What’s in YOUR Canon?

Elizabeth Bluemle - October 22, 2019

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The other day, I was perusing some gift catalogs. One of them featured nicely made bookmarks boasting a list of “books to read before you die.” I love a good list, and I would like to carry bookmarks full of fabulous reads to offer my customers, but this particular one was a catalog of the same old hoary classics that always crop up in conversations about “the canon,” and were all by American and European authors, mostly from the prior two centuries. Some of the books were fabulous, some seemed like really arbitrary choices, and all were by white, mostly male authors, exclusively about white people. (I was particularly amused by the inclusion of Ernest Hemingway’s Men Without Women, which did seem to characterize the whole list….)

Looking at the books chosen, I felt impatient. It felt like an index of titles mired in peanut butter, stuck. I love literature, and I appreciate fine and nuanced writing—and it is found far beyond the narrow scope that has often characterized those “best of” lists. I wanted to come up with a new canon, one that I could feel excited to carry and share with our customers. How could any list of 50 of the greatest books not include Toni Morrison or James Baldwin? And to me, Zora Neale Hurston’s Their Eyes Were Watching God is a necessity on any must-read list. So I posed the question on Facebook, explaining the context and asking, What’s in YOUR canon?
Interestingly, one of the first responders commented that he’d like to get rid of canons altogether. I understand the impulse; the very idea of a canon is insular and subjective. But I also think that lists of great literature are useful starting points for readers, especially for those who may be returning to literature after several years or decades away. They are also fun to create and debate.
So let’s create one!
On Facebook, I was focusing on adult titles, but here in ShelfTalker, I’d love to hear about your touchstone books for children and teens. Which are the books that made you who you are, the ones that moved you and that you think will touch readers’ hearts, souls, and minds far into the next century? Which are the timeless books that you can go back and back and back to over the years, for truth, for solace, for imagination, for humanity, for joy?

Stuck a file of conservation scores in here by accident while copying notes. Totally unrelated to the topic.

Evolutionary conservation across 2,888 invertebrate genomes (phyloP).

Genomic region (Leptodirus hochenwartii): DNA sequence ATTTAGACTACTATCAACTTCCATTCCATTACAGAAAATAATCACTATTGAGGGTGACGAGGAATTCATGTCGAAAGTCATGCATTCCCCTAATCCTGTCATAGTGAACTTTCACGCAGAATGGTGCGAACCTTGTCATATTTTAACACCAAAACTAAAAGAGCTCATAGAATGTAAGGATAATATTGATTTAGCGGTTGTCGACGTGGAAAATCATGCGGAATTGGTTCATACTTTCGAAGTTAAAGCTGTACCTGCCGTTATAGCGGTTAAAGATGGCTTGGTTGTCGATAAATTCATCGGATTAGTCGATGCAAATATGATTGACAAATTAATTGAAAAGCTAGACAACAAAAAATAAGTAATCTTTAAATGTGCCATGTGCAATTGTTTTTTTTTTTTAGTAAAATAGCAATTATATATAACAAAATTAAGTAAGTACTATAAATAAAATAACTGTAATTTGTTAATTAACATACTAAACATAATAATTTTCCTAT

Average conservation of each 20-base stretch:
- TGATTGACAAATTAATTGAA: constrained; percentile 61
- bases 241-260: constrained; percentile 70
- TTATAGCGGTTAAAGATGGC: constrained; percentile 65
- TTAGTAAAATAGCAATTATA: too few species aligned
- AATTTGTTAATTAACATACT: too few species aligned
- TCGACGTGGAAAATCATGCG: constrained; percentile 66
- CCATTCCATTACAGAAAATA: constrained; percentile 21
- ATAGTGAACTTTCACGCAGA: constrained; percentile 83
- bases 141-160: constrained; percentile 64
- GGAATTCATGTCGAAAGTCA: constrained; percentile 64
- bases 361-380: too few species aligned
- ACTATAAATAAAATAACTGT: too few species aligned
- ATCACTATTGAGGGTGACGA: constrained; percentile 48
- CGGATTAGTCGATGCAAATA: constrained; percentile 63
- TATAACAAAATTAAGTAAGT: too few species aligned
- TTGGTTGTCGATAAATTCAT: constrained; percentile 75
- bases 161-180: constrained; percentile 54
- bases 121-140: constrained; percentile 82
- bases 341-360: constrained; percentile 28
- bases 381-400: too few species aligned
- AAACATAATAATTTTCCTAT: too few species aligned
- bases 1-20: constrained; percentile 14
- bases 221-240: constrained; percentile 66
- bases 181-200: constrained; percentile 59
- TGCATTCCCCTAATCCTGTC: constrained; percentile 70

I’ll be making a bookmark for our store with 50 titles and would love your contributions. To start with, my personal canon will include Jacqueline Woodson’s Brown Girl Dreaming and E.B. White’s Charlotte’s Web. An Na’s A Step from Heaven is on it, as is Christopher Paul Curtis’s The Watsons Go To Birmingham, 1963. I’ll add Edward Eager’s Half Magic, and Julie Andrews Edward’s The Last of the Really Great Whangdoodles, since I read them each about 20 times as a kid. I have to choose between Mildred Taylor’s The Land and Roll of Thunder, Hear My Cry, for the list, and I’ll add Katherine Paterson’s Lyddie. John Lewis’s March trilogy has to be there, and Louise Fitzhugh’s Harriet the Spy. Elizabeth Acevedo’s The Poet X is in the canon. I can’t resist Rita Williams-Garcia’s One Crazy Summer, or E.L. Konigsburg’s From the Mixed-Up Files of Mrs. Basil E. Frankweiler. Linda Sue Park’s A Broken Shard is another timeless beauty, although it’s going to have to duke it out with When My Name Was Keoko. (My rule is only one book per author, since it is hard enough to pare down the list to 50.) A Wizard of Earthsea by Ursula K. LeGuin hops on, as does Tolkien’s Lord of the Rings trilogy. Jason Reynold’s Ghost will be vying with As Brave As You and Long Way Down for a spot (again, why do I have to choose just one book per author?!), and Markus Zusak’s The Book Thief is on my list.  How am I to choose which Karen Hesse to add—Witness, Out of the Dust, The Music of Dolphins? Or which Nancy Farmer—A Girl Named Disaster, The Ear, the Eye, and the Arm, and House of the Scorpion all make fine arguments. And which Walter Dean Myers? Monster may be the obvious choice, but I don’t like leaving Bad Boy: A Memoir behind. Ramona the Pest by Beverly Cleary qualifies as a must-read for me, and Jean Craighead George’s My Side of the Mountain, Norton Juster’s The Phantom Tollbooth, Madeleine L’Engle’s A Wrinkle in Time all tug at my heart from childhood. Philip Pullman, Lloyd Alexander, Diana Wynne-Jones and Octavia Butler (if I can poach her from the adult realm and make a case for YA) would make fine fantasy entries.
The more books I list, the harder it is to stop adding. But I will stop for now because I want to hear your titles!
What is in your canon? What goes on your “50 Books to Read Before You Die” list for children and teens?
Thanks for your thoughts.

2 thoughts on “What’s in YOUR Canon?

  1. Michelle

    Several of the ones you already listed plus Inkheart, The Girl Who Drank the Moon, The Wild Robot, Artemis Fowl, City of Ember, Hatchet, Harry Potter

  2. Susanna Reich

    How about some nonfiction? Some of my faves: Sandra Jordan and Jan Greenberg’s Ballet for Martha, Jim Murphy’s The Great Fire, Elizabeth Partridge’s Restless Spirit, and Phillip Hoose’s The Race to Save the Lord God Bird.
    And poetry! As a kid I adored When We Were Very Young, by A.A. Milne, and A Hole is To Dig, by Ruth Krauss. More recently, we have Naomi Shihab Nye, Marilyn Singer, Mary Ann Hoberman & plenty of others.


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